The modern Olympic torch relay was propaganda when it was first invented by Hitler’s Germany in 1936 and it is propaganda for another totalitarian regime in 2008.
The presence of such propaganda in our city of Canberra required special police powers to sustain. (This is not a criticism of the our local police, who generally do their job well, but of those who give them their orders.) The Australian Capital Territory police had additional temporary powers to deal with protesters in Canberra amid fears of violent clashes during the Olympic torch relay.
I was glad to note that Chinese officers escorting the torch would be arrested if they “laid a hand” on anybody during the Canberra leg of the Olympic torch relay. Chinese organisers had warned pro-Tibet protesters not to provoke Chinese students, who may travel Canberra to protect the torch. There are thousands of Chinese nationals studying in Australia.
I wished the relay were not happening near my home and that we did not have to spend local money enabling pro-China propaganda. The Beijing Olympic Torch Relay cost Canberra’s people the absurd amount of $125 per metre, a total of over to $2 million.
Security concerns have shortened still further—to 16km—the already farcical Canberra leg of the relay and restricted it to wide main streets rather than weaving in and out of the city. The new path was revealed only 48 hours before the torch arrives here. The Chinese Embassy in Canberra was dumped from the route because of concerns it would be a magnet for violent protests. Garema Place and Bunda Street in the heart of the city were dropped, as well as the Chinese embassy, with Falun Gong supporters maintaining their eight-year vigil across the street. Security barriers and fences, close to our home, made a mockery of a people’s celebration of the ‘glory of sport’.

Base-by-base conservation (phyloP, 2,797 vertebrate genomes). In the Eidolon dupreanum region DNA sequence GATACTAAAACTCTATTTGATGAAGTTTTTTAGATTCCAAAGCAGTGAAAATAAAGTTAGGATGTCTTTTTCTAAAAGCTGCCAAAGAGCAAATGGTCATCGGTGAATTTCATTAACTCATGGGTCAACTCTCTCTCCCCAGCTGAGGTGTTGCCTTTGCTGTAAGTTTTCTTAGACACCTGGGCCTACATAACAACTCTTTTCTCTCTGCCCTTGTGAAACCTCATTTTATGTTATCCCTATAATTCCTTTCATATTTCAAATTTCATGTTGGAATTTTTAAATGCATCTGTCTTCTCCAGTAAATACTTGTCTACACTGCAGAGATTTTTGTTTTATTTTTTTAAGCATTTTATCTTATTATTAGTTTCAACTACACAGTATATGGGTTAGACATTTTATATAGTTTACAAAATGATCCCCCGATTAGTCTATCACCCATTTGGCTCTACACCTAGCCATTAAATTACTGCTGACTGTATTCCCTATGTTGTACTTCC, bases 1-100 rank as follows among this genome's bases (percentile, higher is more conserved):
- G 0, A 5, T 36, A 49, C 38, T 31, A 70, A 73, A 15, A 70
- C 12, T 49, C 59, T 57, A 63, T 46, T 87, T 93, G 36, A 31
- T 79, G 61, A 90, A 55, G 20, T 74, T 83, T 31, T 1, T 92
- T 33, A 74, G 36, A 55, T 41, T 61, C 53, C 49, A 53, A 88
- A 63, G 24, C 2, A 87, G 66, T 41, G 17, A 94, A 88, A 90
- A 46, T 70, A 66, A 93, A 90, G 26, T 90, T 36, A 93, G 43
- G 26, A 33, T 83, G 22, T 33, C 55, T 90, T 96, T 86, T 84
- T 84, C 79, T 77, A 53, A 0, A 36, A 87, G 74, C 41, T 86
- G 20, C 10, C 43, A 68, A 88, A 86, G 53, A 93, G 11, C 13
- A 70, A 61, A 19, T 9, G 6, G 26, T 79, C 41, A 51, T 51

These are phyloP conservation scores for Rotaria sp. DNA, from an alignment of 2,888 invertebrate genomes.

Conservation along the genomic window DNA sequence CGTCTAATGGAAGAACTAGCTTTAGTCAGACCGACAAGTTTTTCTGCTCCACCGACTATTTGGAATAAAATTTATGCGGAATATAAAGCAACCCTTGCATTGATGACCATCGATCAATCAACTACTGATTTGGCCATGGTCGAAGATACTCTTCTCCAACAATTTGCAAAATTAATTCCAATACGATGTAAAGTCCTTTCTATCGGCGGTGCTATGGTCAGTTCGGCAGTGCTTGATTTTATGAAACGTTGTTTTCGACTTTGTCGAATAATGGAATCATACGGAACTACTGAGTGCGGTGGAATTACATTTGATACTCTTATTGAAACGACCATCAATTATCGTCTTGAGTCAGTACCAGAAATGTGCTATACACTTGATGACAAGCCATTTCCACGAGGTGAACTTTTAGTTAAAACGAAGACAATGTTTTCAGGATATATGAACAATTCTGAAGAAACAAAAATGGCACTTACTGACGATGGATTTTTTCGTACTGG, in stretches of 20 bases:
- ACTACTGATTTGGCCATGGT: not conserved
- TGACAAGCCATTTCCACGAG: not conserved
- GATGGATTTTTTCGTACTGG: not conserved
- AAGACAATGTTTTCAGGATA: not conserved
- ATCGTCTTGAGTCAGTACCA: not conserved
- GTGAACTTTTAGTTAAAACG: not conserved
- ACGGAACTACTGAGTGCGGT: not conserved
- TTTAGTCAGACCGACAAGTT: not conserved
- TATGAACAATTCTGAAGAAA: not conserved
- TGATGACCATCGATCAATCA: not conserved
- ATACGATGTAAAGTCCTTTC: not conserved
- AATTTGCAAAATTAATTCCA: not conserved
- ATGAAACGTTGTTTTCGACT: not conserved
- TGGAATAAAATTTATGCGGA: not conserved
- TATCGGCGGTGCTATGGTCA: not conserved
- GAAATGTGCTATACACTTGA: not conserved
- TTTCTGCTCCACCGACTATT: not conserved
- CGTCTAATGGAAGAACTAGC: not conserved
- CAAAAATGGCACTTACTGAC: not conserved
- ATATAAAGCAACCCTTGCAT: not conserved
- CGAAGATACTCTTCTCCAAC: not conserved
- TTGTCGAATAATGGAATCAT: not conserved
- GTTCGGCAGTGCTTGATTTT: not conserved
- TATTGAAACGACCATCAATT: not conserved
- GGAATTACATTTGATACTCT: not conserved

Chief organiser, Ted Quinlan said,”It’s quite clear we would have liked to have used some narrower access ways, particularly through Civic, to get closer to the people and spent more time in the narrower access ways within the Parliamentary Triangle, but now a major criterion is the ability to keep the whole thing secure.” Mr Quinlan said organisers were prepared for the “lowest common denominator” showing their hand and being “more interested in a little day of anarchy”. As a result the relay route had to be “highly secure”. “Unfortunately, because that is the case, the view of the relay and our ability to bring it much closer to the people is inhibited.” There are also concerns of a ‘ratbag element’ infiltrating the protests, with Foreign Minister Stephen Smith fearful of an “Olympic torch equivalent of football hooliganism”.
Pro-Tibet groups asked protesters not to hijack the torch relay, saying it would only be counterproductive to their cause. A Canberra Chinese Students and Scholars Association spokesman said he expected up to 500 local students and 2000 interstate students to attend the torch relay as a show of support for it.
Ian Thorpe was well protected as he completed the final leg of the 2008 Olympic torch relay in Canberra.
Northbourne Avenue in the inner city of Canberra was dominated by Chinese flags as the Olympic torch passed morning. It was as if the 5,000 or more students who had bused in from as far away as Brisbane were applying the ‘human wave’ principle to overwhelm their opposition. They chanted loudly, even outside the Australian Federal Police HQ. Not many locals lined the route; most were at work on this Thursday morning and in the city most were simply waiting to cross the road . Some news broadcasters said they found it hard to find a local Canberran for a comment. Some went before work to the early morning ceremony beginning the relay, but most of the guest chairs were empty.
A deserved thrill for the runners, a patriotic buzz for the Chinese students, an agony for the pro-Tibet protesters, and a big (expensive) yawn for everyone else.
The behaviour of Chinese students in Canberra during the Olympic torch relay was bad, but in Seoul it was much worse. Aided by their embassies, the Chinese students created much ill-will toward themselves in Australia, Korea and elsewhere.
The Beijing Olympic torch relay began its South Korean leg with cheering flag-waving Chinese vastly outnumbering protesters amid a huge police presence. No less than 60 police runners accompanied the torch, part of a security operation involving 8,300 regular and anti-riot officers.